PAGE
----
The Bone Fone was a wearable radio that draped around the user's neck like a scarf. Bill Hass invented the device, and JS&A marketed it in 1979. According to the marketing materials, the Bone Fone resonated sound through the wearer's bones.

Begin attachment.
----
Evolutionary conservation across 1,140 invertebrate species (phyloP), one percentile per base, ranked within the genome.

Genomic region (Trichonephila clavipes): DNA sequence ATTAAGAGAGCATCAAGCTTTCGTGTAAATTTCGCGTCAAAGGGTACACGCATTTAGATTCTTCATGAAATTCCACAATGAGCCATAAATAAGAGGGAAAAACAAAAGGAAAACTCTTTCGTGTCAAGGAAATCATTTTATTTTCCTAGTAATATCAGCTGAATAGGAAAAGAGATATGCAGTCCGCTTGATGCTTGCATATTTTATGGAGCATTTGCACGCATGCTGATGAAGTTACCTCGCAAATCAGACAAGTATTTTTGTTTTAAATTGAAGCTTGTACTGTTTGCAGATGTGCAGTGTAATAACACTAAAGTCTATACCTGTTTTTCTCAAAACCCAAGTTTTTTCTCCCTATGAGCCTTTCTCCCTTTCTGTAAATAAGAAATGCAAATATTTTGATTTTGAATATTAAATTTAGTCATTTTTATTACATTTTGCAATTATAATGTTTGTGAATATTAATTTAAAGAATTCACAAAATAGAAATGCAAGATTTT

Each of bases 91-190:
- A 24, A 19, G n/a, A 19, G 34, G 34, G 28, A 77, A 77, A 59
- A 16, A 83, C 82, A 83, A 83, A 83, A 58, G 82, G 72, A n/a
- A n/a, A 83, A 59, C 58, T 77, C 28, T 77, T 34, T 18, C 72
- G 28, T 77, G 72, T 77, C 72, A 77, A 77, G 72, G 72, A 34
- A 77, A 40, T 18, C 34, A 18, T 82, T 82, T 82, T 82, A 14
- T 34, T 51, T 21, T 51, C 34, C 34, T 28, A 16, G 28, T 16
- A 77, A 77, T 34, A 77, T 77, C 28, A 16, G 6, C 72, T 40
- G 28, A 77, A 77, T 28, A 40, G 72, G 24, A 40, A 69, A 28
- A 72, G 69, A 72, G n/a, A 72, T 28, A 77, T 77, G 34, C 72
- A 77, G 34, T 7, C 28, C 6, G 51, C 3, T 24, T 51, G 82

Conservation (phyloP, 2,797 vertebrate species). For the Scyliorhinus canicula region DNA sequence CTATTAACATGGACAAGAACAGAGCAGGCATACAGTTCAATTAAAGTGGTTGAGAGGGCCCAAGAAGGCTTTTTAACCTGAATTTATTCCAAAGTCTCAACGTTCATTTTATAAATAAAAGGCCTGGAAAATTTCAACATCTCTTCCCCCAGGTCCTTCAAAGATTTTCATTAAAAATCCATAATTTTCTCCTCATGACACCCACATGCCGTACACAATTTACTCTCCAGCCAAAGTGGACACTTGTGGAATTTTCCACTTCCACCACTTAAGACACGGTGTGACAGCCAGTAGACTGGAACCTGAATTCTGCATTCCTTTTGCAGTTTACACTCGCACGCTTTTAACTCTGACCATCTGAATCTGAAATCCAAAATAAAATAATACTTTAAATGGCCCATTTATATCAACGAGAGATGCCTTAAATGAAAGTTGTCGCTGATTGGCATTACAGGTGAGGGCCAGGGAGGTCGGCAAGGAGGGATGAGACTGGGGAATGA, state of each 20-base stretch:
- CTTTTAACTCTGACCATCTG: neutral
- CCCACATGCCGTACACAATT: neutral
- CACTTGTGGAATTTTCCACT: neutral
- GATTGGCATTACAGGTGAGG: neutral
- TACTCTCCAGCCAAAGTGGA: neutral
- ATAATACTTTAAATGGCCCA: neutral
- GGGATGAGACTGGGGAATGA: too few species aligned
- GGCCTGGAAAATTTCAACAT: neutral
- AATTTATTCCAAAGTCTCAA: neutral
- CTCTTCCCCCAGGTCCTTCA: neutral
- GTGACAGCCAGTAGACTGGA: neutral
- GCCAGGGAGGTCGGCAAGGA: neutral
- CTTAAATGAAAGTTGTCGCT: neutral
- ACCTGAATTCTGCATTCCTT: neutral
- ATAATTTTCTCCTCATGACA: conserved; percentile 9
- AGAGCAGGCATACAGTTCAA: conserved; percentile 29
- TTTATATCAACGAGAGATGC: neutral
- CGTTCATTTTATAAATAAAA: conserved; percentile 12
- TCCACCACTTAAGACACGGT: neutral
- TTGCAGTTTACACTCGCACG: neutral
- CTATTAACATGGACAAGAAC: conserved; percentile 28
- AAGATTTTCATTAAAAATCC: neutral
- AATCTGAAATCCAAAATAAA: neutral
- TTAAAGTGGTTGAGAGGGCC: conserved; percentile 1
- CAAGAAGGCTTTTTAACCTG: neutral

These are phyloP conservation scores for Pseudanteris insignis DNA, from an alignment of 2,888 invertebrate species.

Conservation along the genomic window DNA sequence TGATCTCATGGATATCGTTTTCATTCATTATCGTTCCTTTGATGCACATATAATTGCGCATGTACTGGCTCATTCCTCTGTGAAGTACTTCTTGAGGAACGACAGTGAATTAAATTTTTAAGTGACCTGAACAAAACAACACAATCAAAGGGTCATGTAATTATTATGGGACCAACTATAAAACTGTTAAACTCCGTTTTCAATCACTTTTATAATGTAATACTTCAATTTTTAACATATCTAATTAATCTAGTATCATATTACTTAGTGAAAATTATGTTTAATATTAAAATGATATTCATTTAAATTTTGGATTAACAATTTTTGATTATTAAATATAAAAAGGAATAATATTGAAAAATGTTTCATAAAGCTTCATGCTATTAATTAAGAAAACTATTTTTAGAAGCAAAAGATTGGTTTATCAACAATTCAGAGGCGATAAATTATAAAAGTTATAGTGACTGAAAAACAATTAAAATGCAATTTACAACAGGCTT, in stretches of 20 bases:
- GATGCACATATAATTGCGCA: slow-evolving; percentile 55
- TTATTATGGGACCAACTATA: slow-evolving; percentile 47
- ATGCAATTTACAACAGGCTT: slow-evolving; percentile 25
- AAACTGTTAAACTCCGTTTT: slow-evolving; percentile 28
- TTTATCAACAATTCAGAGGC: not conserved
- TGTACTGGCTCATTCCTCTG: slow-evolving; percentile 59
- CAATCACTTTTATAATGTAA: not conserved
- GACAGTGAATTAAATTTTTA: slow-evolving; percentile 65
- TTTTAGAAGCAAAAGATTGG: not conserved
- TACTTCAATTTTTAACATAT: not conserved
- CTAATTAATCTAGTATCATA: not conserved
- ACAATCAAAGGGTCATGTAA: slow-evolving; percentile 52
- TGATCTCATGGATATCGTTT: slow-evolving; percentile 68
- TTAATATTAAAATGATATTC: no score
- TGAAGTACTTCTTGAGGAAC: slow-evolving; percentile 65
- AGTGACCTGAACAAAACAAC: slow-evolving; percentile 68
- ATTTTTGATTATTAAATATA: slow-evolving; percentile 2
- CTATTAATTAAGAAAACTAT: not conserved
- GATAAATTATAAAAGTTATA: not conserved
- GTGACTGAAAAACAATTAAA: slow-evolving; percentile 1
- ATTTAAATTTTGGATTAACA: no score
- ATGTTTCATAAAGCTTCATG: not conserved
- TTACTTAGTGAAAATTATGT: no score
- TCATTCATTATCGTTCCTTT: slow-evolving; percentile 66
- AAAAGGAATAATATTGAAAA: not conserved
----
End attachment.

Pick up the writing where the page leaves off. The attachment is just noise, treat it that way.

The device represents an evolutionary step from hand-held electronics (transistor radios) to wearable technology (Walkman, iPod, smart phone). The Bone Fone did not achieve the longevity of transistor radios, originating in 1947, and surviving to the present. The Sony Walkman line achieved greater popularity; iPods and smartphones achieved greater impact. But, the Bone Fone helped make the transition to products users could wear, freeing the hands for other activities, such as exercise or gardening. In late 2019, Sony introduced a similar product, though a lot less rugged, the SRS-WS1 Wearable Neck Speaker.[third-party source needed]
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